Headache is the third phase of a migraine attack, which can last four to 72 hours. Headache pain may feel like throbbing, drilling, burning or stabbing on one or both sides of the head. Other symptoms during the headache phase may include nausea, vomiting, giddiness, insomnia, anxiety, nasal congestion, mood changes, neck pain or stiffness, and sensitivity to light, smell and sound.
Fourth phase of migraine: Postdrome
Postdrome is the final phase of a migraine attack, which can last 24 to 48 hours. It is sometimes referred to as a “migraine hangover.” You may experience difficulty concentrating, fatigue, mood changes, or trouble with comprehension.
Untreated acute migraines can progress to chronic migraine. Chronic migraine is when someone has more than 15 headache days per month for three consecutive months, with migraine attacks on eight of those days.
Related content: What are the types of migraine?
Headaches and migraines are different conditions with different treatments
Although there is no cure for headaches or migraines, many people can manage symptoms and prevent future attacks with medications and lifestyle changes. If you experience frequent or severe headaches, visiting a headache specialist can help you get an accurate diagnosis and effective treatment.
How to prepare for your visit with a headache specialist
To help you and your neurologist understand your condition, it may be helpful to keep a diary and track when your headaches start, how long they last, how severe they are, and what helps to relieve your symptoms. It may also be beneficial to track where you were and what you were doing when the attacks starts.
What to expect when you visit a headache specialist
At Nuvance Health, our headache specialists will ask you many questions to get a detailed history about your symptoms. Depending on your answers, your headache specialist may perform a physical exam and order additional testing. You and your headache specialist will work together to develop a care plan that meets your concerns and needs, and most importantly, helps you feel better!
How is headache treated?
Headache treatment depends on the type of headache. Treatment may include different types of medications depending on patient preference and other medical conditions. The goal of treatment is to decrease frequency, severity and duration of headache attacks.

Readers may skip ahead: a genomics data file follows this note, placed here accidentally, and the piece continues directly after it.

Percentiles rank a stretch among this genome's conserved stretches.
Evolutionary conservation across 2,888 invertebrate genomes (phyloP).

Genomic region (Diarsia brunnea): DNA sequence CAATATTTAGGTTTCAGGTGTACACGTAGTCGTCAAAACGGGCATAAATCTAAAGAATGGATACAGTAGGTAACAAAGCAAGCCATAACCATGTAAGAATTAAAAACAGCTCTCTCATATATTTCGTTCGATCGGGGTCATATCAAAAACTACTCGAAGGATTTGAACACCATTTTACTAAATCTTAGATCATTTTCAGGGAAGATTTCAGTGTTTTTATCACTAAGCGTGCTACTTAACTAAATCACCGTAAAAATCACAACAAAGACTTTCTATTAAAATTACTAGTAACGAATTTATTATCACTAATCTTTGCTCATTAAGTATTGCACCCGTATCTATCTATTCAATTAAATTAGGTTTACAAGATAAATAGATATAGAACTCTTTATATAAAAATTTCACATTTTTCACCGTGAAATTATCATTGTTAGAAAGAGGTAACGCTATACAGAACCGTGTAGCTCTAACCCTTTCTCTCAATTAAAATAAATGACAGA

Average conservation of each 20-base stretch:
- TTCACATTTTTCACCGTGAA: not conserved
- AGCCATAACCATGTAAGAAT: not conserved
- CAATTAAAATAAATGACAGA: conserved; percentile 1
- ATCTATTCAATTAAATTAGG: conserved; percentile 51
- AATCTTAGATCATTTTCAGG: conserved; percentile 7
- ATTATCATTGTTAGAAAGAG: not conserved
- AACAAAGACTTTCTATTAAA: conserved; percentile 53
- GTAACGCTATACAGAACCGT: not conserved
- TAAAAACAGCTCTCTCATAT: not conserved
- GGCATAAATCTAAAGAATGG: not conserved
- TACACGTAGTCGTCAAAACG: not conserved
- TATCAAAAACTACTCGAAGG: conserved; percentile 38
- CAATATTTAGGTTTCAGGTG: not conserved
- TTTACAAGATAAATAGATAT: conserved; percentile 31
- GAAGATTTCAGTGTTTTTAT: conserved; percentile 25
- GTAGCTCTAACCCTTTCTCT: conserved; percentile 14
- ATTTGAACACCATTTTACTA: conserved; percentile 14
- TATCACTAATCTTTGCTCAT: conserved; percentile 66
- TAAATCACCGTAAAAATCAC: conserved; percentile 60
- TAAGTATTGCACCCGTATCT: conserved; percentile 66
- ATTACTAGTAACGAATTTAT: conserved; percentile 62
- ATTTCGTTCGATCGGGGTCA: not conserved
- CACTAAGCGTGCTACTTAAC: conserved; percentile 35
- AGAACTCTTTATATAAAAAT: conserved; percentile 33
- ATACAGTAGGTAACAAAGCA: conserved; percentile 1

How is migraine treated?
There are two main ways to treat migraine, including preventing migraine from happening, and rescue treatment if migraine occurs.
Migraine prevention is key to reduce possible progression to chronic migraine, which is more disabling and tougher to treat.
Identifying what triggers your migraines and avoiding them may help you to have fewer attacks. There are varying migraine triggers that may be different depending on the person.
Common migraine triggers include:
- Alcoholic or caffeinated beverages
- Bright lights, loud noises or strong smells
- Certain types of foods that vary from person to person
- Hormonal changes
- Irregular sleep patterns
- Weather changes
Related content: Migraine and weather triggers: Tips to manage your symptoms
Taking a daily medication, or combination of medications, may decrease the frequency and duration of migraine attacks. Your headache specialist may recommend a daily medication if you have more than four headache days per month. Your neurologist may also recommend medication if you have less headache days total but your migraine attacks are extremely disabling and last more than two days.
Other treatments to prevent migraine include injections, dietary supplements called nutraceuticals, and wearable devices called electroceuticals.
Migraine rescue treatment
Your headache specialist may prescribe a rescue medication to take during a migraine attack. Rescue medication is intended to relieve pain and shorten the duration of the attack within two hours of the onset of symptoms.
It is important to speak with your neurologist if you are taking over-the-counter medications (OTC) to treat migraine. OTC medications are not effective for a majority of patients and lack of relief can lead to medication overuse.
The bottom line: Although it can be tough to tell the difference, headaches and migraines are two distinct conditions with different symptoms and treatments. If you are having frequent or severe headaches, a headache specialist can diagnose your condition and recommend the appropriate treatment.